Sharrows. Chevrons. Shared lane markings. Little painted bicycles on the street.
Like fungi after a spring rainfall, Miami has seen a rapid proliferation of these markings on her streets, designed to remind motorists to be aware of cyclists and their right to the lane. While the markings are a welcome improvement to our otherwise naked, auto-dominated streetscape, the sharrow boom is raising some concerns in Miami’s cycling community and beyond.
Has the sharrow obsession come at the expense of more substantial bicycling infrastructure?
Sam Ollinger at Bike San Diego argues that her city has fallen into this trap, using sharrows as copout to real change:
In the last year, San Diegans have seen the increasing number of shared-lane markings, also called “sharrows.” Sharrows are appearing everywhere: Adams Avenue, Park Boulevard, Broadway, El Cajon Boulevard, Grand Avenue, Voltaire Street, Chatsworth Boulevard, Hotel Circle South, Pacific Highway and more. However, these sharrows are being used as a cheap band-aid instead of implementing real change on our roadways that would increase the number of people riding their bicycle for transportation or recreation.
For starters, San Diego’s Bicycle Master Plan recommends sharrows on roadways that are too narrow for bike lanes. Sharrows are recommended on roads that have a minimum width of 14 feet. Bike lanes are recommended on roads that have a minimum of 15-17 feet. El Cajon Boulevard, for example, has three travel lanes in each direction — it has more than enough room for a bike lane.
The same argument can be made for Miami. When I take a look at our current bicycle lanes, I cannot imagine a single one that required the removal of a vehicle travel lane or parking. It seems that Miami’s current bicycle lane striping — like on S. Miami Avenue in Brickell, NW 1st Avenue in Overtown, on Coral Way through the Roads, for example — was the “low-hanging fruit,” meaning that the existing pavement was wide enough to add bicycle lanes without a significant alteration of the existing street configuration, save perhaps narrowing the travel lanes a foot or two. It’s a commendable feat, but what needs to come next are the “hard miles” of lanes to achieve connectivity and encourage ridership.
Do we prioritize free vehicle curbside parking over safety? Credit: Bike San Diego
What are “hard miles”? New York City Department of Transportation Commissioner Janette Sadik-Khan used the term in a November article for the New York Times. Hard miles, Ms. Sadik-Khan puts it, are bicycle lanes in the densest, most contested parts of town to achieve connectivity with the lanes that were easier to complete. Many of the 280 miles of bicycle lanes NYC has built in the last four years have been of the “hard mile” variety.
Miami’s answer for the “hard miles” seems to be the cheap sharrow.
One of the loudest gripes with Miami’s current bicycle infrastructure is the lack of connectivity, where lanes seemingly begin and end at random, forming an incongruous network. It’s obvious that the sharrow seems to be the answer du jour. But how effective is this treatment and are they coming at the expense of better, safer facilities?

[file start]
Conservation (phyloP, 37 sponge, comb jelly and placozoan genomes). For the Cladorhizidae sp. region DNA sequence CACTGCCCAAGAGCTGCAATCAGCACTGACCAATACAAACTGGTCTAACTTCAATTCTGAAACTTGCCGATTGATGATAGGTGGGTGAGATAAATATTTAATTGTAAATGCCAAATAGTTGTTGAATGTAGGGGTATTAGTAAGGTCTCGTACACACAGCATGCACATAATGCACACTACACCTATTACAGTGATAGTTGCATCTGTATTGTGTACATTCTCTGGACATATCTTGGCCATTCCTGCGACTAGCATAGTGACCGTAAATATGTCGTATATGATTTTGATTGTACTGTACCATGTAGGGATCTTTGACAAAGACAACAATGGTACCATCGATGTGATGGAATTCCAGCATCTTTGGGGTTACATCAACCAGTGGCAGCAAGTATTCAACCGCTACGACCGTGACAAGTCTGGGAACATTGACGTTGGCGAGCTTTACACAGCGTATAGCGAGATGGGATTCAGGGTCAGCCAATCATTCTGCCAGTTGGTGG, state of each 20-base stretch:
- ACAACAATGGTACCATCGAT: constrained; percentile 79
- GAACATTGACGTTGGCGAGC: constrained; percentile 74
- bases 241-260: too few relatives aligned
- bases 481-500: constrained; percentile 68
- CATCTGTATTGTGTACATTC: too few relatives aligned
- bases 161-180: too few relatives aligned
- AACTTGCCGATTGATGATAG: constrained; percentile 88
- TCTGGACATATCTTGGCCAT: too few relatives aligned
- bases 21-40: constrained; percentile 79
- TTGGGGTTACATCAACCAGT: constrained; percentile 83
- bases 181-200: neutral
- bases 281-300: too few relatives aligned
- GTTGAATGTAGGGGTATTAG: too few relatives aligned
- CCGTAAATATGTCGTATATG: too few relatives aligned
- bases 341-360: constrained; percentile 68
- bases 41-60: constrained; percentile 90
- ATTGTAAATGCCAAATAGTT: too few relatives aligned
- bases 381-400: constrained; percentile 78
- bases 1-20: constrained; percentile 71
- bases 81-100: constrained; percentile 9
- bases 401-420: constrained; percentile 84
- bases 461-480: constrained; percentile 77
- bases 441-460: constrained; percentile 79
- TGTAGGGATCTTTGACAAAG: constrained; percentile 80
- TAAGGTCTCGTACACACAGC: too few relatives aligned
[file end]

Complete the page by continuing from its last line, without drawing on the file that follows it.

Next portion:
A recent study of the sharrows on Washington Avenue in Miami Beach showed that before sharrow implantation, 55 percent of bicycle riders were on the sidewalk. After the sharrows, that number reduced to 45 percent. Clearly, many riders still feel safer on the sidewalk, despite the painted bicycle in the middle of the road. The sharrows are probably doing very little, if anything, to encourage would-be riders to take to the streets.
From the Bike San Diego piece:
A recent report from the Mineta Transportation Institute, an institute that was established by Congress to research “multimodal surface transportation policy and management issues”, concluded that in order to attract a wide segment of the population, a bicycle network’s most fundamental attribute should be low-stress connectivity, that is, providing routes between people’s origins and destinations that do not require cyclists to use links that exceed their tolerance for traffic stress, and that do not involve an undue level of detour.
Conventional sharrows are not accomplishing the “low-stress connectivity” emphasized in the report. The infographic above is from a study in Portland, Ore. that found 60 percent of people surveyed were interested in cycling, but concerned for their safety. The “1% strong & fearless” and the “7% enthused & confident” are the ones most likely to appreciate the sharrow.
But what about the biggest chunk of prospective riders? To encourage more people on bikes, we need safe, dedicated infrastructure. And that almost always requires some sacrifice at the altar of the automobile.
In early 2012, I wrote a piece called “The Year in Bicycles” where I wondered if this would be the year Miami saw it’s first protected bicycle lane. As we approach the annual halfway mark, that question still remains unanswered.
The real question is, when will we see the “hard miles” of bicycle lanes in Miami to enhance and connect our network? Because conventional sharrows aren’t cutting it.